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Adrian Douglas: GFMS cooks books to make gold look bad
By Adrian Douglas
Wednesday, August 19, 2009
"Global consumption fell 8.6 percent to 719.5 metric tons from a year earlier, the London-based industry group said in a report today. That's the lowest level since the first quarter of 2003. Jewelry demand declined 22 percent and electronics, the biggest industrial use for gold, slid 26 percent."
This sounds pretty dire, doesn't it? This means that global demand for gold fell 67.7 tonnes.
But wait a minute! There is this little gem. ...
"Central banks bought 14 tonnes of gold more than they sold, the first quarterly net purchases since at least 2000, according to the council, based on figures from London-based research company GFMS Ltd. The so-called official sector had net sales of 69 tonnes in the second quarter last year, the report said. Wozniak said GFMS wouldn't identify any of the buyers. Central bank purchases aren't counted in the 719.5 tonnes of total demand because they are considered a traditional source of supply, she said."
You have got to be kidding me! Net buyers aren't counted as demand because traditionally they are sellers!
That is just the most contrived reporting to come up with the negative gold news GFMS always wants to produce. This means that the change in demand from the central banks, going from selling a net 69 tonnes to buying 14 tonnes, is a positive difference of 83 tonnes. This means that global demand for gold increased by 2 percent, instead of declining 8.6 percent.
Now why would an industry group that is supposedly meant to be a pro-gold advocate want to turn a 2 percent growth in demand to an 8.6 percent decline?
We can rule out an honest mistake because this is the ultimate in dishonesty: ignoring central bank demand. It is not the first time either. GATA has long criticized GFMS for its reporting of gold market statistics, particularly with respect to its ridiculously low gold loan numbers. GFMS failed to report the 450 tonnes of gold accumulated by China over the last five years, while GATA had sources that revealed not only the buying but the quantity as well.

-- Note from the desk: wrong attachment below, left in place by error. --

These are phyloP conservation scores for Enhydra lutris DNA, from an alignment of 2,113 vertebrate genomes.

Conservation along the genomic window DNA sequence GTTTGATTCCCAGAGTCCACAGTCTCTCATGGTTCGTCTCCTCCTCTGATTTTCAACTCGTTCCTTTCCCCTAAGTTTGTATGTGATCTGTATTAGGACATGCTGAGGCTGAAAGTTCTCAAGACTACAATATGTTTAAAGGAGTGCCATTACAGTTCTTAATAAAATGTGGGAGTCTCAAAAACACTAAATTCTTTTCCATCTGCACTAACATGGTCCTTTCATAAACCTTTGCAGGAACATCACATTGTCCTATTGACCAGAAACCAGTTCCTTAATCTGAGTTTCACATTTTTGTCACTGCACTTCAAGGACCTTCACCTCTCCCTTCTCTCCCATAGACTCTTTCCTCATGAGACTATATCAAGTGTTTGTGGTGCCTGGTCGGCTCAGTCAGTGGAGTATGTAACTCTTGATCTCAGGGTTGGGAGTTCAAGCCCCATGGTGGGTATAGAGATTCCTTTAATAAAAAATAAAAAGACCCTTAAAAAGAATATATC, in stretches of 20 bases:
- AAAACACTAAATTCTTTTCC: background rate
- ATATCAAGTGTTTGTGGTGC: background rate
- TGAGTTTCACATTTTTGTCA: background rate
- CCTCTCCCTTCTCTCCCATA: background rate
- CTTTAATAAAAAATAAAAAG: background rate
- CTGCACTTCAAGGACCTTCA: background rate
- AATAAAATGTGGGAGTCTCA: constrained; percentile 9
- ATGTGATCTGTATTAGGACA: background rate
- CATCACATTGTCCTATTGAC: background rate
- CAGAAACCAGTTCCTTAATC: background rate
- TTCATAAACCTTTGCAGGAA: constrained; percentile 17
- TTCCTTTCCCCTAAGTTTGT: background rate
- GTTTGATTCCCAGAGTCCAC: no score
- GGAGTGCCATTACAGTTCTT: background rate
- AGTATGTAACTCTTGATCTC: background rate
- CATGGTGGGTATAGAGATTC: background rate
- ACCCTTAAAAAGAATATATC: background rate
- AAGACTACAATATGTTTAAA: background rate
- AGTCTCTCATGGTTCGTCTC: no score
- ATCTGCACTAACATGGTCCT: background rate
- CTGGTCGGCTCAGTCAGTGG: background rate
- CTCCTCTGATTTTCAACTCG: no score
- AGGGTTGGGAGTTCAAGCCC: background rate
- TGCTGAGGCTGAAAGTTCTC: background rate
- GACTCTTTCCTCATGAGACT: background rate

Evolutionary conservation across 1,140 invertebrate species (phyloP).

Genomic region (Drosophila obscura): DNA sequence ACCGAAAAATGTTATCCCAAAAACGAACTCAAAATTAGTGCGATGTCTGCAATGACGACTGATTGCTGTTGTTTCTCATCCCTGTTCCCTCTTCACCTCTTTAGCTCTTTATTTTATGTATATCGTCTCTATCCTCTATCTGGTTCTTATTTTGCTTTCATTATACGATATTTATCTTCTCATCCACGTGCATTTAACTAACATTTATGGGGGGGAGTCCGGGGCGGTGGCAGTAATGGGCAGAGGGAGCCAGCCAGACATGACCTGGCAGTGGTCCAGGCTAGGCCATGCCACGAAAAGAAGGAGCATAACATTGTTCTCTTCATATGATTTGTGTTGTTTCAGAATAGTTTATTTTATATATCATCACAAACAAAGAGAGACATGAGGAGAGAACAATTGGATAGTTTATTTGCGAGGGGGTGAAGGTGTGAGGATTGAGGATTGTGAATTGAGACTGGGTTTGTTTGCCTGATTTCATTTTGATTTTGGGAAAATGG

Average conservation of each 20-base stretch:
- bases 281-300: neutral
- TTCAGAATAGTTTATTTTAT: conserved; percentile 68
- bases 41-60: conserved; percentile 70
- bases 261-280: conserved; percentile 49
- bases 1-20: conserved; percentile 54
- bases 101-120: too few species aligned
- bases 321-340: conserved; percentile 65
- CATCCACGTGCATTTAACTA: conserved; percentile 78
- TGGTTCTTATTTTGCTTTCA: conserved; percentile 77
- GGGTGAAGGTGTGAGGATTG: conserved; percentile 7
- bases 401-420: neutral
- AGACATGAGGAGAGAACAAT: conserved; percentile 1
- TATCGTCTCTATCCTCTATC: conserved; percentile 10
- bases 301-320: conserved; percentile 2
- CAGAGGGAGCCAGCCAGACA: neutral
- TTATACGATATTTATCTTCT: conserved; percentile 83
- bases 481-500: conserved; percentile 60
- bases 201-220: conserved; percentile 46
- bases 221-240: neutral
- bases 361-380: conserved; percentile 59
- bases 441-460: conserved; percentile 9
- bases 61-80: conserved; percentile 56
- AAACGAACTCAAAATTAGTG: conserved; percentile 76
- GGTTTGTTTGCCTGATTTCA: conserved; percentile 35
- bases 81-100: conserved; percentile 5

But this is not the only nonsense in GFMS statistics. There also is this:
"Other such sources showed gains, including a 6 percent rise in mine production from the second quarter of 2008, and a 21 percent jump in recycled metal, the report said."
A 6 percent increase in mine supply? Here is the news from the third-biggest gold producer in the world, South Africa:
"In June 2009 the country's gold output fell 12.2 percent compared with the same month last year. South Africa is the world's third-largest gold producer, behind China and the United States."
China's production did increase by 13 percent. However, although South Africa is the third-biggest producer at 220 tonnes, it is not far behind China, which produces 280 tonnes. So this means that gains in China's gold production are roughly offset by declines in South Africa's. So where did 6 percent total worldwide gold mine output growth come from?
Newmont Mining, the world's biggest gold mining company, increased production by a meager 1.2 percent, while Anglogold Ashanti saw a 10 percent and reduced hedges by 1.4 million ounces in the quarter, which further reduced supply to the gold market.
A 6 percent growth in gold mine output is a fabrication.
The gold price has been suppressed by the gold cartel such that the price is at or below the cost of production. This is not an incentive to grow; it is the exact opposite.
GFMS has a hidden agenda and deliberately misreports gold market information. Could the firm's motivation possibly be aligned with the gold cartel? It would be interesting to know who funds GFMS' research.
Adrian Douglas is publisher of the Market Force Analysis letter (http://www.MarketForceAnalysis.com) and a member of GATA's Board of Directors.
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